Photo: After Hitler was sworn in as Chancellor of Germany, and about two years before the passage of the Nuremberg Laws in September 1935, which deprived German Jews of civil rights. At the end of 1933, there were about 520,000 Jews in Germany, a community representing less than one percent of the country's total population. About a third of German Jews lived in Berlin. Nazi persecution of the Jews had already begun, including violent street attacks, forced aryanization of Jewish businesses, and a boycott of Jewish stores.Today, of course, it is jarring to read about uniformed Nazis attending a Jewish communal gathering; and the hope expressed by Dr. Heinrich Stahl, the Berlin Jewish community leader--for a better Nazi understanding of the Jewish situation
"Leading interfaith activists such as Rabbi Jonathan Wittenberg have defended working with extremist institutions by claiming, 'We have to take risks to engage with each other. The Jewish community will be far weaker if we all shelter within a comfort zone labeled "They all hate us out there."'"
Sanctioning Jew-hatred is not a strategy for survival -- it's a suicide/homicide pact.
UK: The Interfaith Industry by Samuel Westrop, Gatestone Institute, November 13, 2013
Leading interfaith activists such as Rabbi Jonathan Wittenberg have defended working with extremist institutions by claiming, "We have to take risks to engage with each other. The Jewish community will be far weaker if we all shelter within a comfort zone labeled 'They all hate us out there'."
As the British Islamist preacher Haitham Al-Haddad noted, not only do Islamist groups employ interfaith dialogue as a deception, but it is a deception that is crucial: "We are talking about minorities living in the West so we have to provide them with workable solutions in the short run. … It is not the far ultimate aim of Muslims because the far ultimate aim for Muslims is to have Islam governing the whole world, Islamization of the whole globe."
Unfortunately, honorable activities do not only attract those with honorable intentions. Over the next decade, religious extremists may, in all likelihood, continue to foster violence and hatred in Britain. Should government really be in the business of promoting homophobes, anti-Semites and supporters of terror by continuing to fund, with taxpayers' money, interfaith networks so closely involved with the extremists themselves?
Interfaith dialogue is a powerful industry in Britain. Many hundreds of groups receive many hundreds of thousands of pounds of taxpayers' funds to promote dialogue between groups of different faith. On the face of it, such initiatives appear to indicate progress and civilized discussion. But what sorts of groups are involved with the world of interfaith?
The Inter Faith Network for the United Kingdom
The largest umbrella group in Britain for interfaith initiatives is the Inter Faith Network for the United Kingdom (IFN). Founded in 1987, the IFN claims it works to "promote understanding and respect" between different faith groups.
The IFN has received millions of pounds of taxpayers' funds: 80% of the IFN's budget, in fact, is taxpayers' money. In 2011 alone, the Department for Communities and Local Government granted £373,990 to the IFN.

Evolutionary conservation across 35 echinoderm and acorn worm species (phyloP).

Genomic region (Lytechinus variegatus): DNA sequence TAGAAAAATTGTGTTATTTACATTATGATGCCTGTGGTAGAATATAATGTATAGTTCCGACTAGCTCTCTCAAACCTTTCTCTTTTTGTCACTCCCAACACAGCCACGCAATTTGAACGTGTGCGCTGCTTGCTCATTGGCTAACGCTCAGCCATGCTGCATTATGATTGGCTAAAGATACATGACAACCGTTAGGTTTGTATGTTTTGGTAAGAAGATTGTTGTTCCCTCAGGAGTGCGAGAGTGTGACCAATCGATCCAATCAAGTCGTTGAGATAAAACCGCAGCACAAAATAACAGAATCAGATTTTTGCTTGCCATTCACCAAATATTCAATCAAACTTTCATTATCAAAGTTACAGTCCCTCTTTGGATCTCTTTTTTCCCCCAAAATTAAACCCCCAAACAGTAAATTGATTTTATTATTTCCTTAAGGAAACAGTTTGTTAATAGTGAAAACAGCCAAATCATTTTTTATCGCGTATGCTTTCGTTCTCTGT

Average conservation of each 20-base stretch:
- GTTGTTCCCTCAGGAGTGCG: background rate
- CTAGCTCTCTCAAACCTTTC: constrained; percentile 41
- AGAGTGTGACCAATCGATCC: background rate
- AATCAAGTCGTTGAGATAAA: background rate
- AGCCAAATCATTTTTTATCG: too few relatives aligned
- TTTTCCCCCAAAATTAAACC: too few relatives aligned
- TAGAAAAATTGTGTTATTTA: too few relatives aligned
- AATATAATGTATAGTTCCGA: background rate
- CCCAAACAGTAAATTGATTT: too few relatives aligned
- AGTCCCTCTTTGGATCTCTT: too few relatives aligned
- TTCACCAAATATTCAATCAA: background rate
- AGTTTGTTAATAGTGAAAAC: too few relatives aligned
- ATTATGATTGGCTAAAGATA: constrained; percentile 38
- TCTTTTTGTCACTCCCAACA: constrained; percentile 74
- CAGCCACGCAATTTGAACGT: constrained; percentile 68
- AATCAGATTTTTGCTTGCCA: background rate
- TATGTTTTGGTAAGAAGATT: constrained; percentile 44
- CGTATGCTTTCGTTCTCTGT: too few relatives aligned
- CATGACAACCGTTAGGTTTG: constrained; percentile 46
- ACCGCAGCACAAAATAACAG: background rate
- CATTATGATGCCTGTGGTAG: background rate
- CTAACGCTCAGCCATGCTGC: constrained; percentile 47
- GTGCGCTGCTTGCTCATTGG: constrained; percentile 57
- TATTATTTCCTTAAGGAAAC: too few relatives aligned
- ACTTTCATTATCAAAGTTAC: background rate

In July 2013, a delegate to an IFN meeting in Birmingham told the conference that he had heard a senior interfaith official claim that "Jews were a disease." The delegate then denounced a number of groups present at the conference for their collaboration with signatories to the Istanbul Declaration, a document that calls for attacks on British troops and Jewish communities.
The IFN's stated aims, then, are clearly at odds with the views held by some of its membership.
The IFN's executive committee includes Ayub Laher, who is part of the ultra-conservative Deobandi movement. Laher belongs to Jamiat Ulama-e-Britain (JuB), the representative body of Deobandi scholars in Britain, whose Pakistani partner, Jamiat Ulema-e-Islam, is "directly affiliated" to Pakistani Deobandi seminaries with close ties to the Taliban. The Pakistani group's leader, Fazlur Rehman, described in Pakistan as a "patron of jihad," has stated that his organization and the Ayub Laher's JuB "have a unanimity of thought and ideology."
From 2011-12, the IFN's co-chairman was Dr. Manazir Ahsan (although his term expired in July of this year, he remains a member of the IFN's executive committee), a leading British Muslim activist who helped to coordinate the riots in the UK against Salman Rushdie after the publication of his book, The Satanic Verses. Manazir Ahsan was, in addition, a founder of the UK Action Committee on Islamic Affairs, which organized book burnings and protests, and called for the book to be banned and Rushdie to be prosecuted.
Ahsan is also the Director of the Islamic Foundation. In 2003, The Times reported that two of the Foundation's trustees were on the UN sanctions list of people associated with the Taliban and al-Qaeda.
The Islamic Foundation is the leading publisher of books by Abul Ala Maududi, the founder of the Bangladeshi group Jamaat-e-Islami, which was responsible for acts of genocide during the 1971 war in Bangladesh. In his book, Islamic Law and Constitution, Maududi wrote that his ideal state would bear "a kind of resemblance to the fascist and communist states." Lord Carlile, in his government paper on preventing violent extremism, noted that Maududi was a key influence in the radicalization of young Muslims.
British taxpayers have questioned whether a leading British Islamist, such as Ahsan, involved in a campaign of violent rhetoric and aggressive censorship, is genuinely committed to the principle of dialogue; let alone whether or not he was a suitable choice for chairman of the largest taxpayer-funded interfaith group in the UK.